I personally am a fan of Systematic Investment Plan (SIP) in Mutual Funds for creating long term wealth. It has been marketed so well by mutual fund companies that everyone seems to see all positives but no cons. But as true for anything you do or plan, it’s essential to know about disadvantages of SIP. So here is a post to make you aware of the cons of Systematic Investment Plan and suggest if there is a way out?
What is SIP?
SIP is short form for Systematic Investment Plan. Also known as Rupee cost Averaging (in India) or Dollar cost Averaging (in US). It essentially means you can automatically invest your money systematically in mutual funds on a fixed time interval (daily, monthly or quarterly). When you start a SIP, you have to give an auto-debit mandate to your bank which transfers the money on the pre-defined interval to the mutual fund. The good thing about SIP is it automates the investment taking emotions out of the entire process. However we list down some of the SIP disadvantages and what you should do about them.
Systematic Investment Plan (SIP) Disadvantages
Following are the disadvantages of SIP
- SIP returns are lower in consistently rising markets
- Limited options of SIP dates
- Only Pre-defined Fixed Amount can be Invested by SIP
- Stopping intermediate payment in SIP
- Delay between actual application & start/stop of SIP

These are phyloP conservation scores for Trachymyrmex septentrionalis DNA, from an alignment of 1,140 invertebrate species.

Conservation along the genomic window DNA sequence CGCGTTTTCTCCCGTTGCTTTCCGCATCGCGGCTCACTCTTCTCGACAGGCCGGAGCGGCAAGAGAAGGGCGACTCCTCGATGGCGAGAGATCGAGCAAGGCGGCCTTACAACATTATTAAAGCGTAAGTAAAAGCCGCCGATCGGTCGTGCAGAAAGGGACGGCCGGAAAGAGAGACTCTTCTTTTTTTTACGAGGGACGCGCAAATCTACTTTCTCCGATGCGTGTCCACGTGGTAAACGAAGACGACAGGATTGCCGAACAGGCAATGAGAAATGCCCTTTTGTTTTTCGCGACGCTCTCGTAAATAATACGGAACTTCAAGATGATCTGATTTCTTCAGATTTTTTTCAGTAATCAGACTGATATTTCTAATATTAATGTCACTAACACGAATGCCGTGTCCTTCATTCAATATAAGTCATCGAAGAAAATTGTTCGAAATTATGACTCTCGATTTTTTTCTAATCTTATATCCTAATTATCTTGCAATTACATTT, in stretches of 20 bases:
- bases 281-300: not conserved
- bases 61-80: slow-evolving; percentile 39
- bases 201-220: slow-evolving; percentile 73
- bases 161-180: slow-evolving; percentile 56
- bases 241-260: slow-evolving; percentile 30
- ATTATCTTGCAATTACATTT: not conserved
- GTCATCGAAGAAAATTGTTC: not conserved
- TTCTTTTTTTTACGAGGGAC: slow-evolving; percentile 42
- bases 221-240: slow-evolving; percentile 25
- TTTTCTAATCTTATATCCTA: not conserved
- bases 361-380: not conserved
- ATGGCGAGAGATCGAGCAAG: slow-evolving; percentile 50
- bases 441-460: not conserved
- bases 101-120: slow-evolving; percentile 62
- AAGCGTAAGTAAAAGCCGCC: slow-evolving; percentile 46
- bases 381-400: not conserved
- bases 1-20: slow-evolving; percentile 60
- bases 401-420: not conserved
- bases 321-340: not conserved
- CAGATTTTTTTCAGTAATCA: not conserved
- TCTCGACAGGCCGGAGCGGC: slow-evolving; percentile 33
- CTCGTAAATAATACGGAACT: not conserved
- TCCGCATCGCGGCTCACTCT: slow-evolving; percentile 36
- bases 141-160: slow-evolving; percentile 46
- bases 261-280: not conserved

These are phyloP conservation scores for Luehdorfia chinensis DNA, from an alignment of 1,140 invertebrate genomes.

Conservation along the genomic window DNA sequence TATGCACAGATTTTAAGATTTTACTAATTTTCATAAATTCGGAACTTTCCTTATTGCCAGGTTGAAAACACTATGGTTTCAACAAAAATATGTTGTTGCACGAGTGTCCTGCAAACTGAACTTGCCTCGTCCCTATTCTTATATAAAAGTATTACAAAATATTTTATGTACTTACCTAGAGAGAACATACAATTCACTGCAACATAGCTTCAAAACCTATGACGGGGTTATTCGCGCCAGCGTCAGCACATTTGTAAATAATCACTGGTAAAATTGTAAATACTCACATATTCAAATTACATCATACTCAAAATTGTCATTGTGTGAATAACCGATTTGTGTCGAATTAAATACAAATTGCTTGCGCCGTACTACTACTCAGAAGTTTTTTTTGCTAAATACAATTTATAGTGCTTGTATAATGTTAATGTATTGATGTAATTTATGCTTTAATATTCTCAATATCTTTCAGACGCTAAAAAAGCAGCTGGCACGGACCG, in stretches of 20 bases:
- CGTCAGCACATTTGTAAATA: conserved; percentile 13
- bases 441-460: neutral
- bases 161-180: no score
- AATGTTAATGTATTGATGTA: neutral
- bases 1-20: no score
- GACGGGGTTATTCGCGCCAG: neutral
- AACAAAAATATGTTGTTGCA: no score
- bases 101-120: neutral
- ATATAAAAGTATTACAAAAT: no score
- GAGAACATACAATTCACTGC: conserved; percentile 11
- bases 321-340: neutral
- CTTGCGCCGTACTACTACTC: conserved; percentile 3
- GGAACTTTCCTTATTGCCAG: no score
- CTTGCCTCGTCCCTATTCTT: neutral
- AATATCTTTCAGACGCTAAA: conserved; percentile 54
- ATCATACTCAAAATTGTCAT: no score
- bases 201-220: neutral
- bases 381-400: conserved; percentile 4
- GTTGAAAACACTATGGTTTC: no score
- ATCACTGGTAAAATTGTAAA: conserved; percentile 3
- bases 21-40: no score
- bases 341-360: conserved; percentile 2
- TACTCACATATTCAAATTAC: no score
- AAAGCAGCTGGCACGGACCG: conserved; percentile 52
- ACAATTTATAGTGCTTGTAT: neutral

- SIP does not suit people with unpredictable cash flows
We cover each one below.
SIP returns are lower in consistently rising markets
Imagine this situation – Its New Year eve of 2009 and your rich uncle impressed by you & your cousin gifts both of you Rs 1 Lac. You both being financially prudent want to grow this windfall. You approach a financial planner and as every good planner would, he recommend you to invest in NIFTY BeeS using SIP. So you follow him and plan investment in 12 monthly SIP instalments while your cousin puts his entire money as lump sum investment in the same NIFTY BeeS. Who do you think made more money by 2010 New Year eve? Your cousin would have around Rs 1.72 Lac while you would have Rs. 1.37 Lac. So your cousin gained 25% more just by doing lump sum.
Lesson Learned: SIP is a good way to invest but occasional lump sum investment when the markets are highly undervalued adds to your gains.
Comparing SIP Vs. Mutual Fund Lump sum Returns
There is always a debate on what is the right way to invest in Mutual Funds – SIP or lump sum? We give you examples and situations on which of the investment method outperforms. Do read SIP Vs. Lump sum – Which is the Best way to Invest in Mutual Fund?
Limited options of SIP dates
For a SIP in Mutual Fund you need to decide a date in advance when you like to do your SIP and give an auto-debit mandate for the same. Most of the MFs have limited option (mainly 1st, 5th, 7th, 10th, 15th, etc). This is not usually a problem for most people and most researches show that there is no particular benefit of date of investment (SIP). However if you are someone whose cash flows don’t match to the SIP date, you may have to plan more.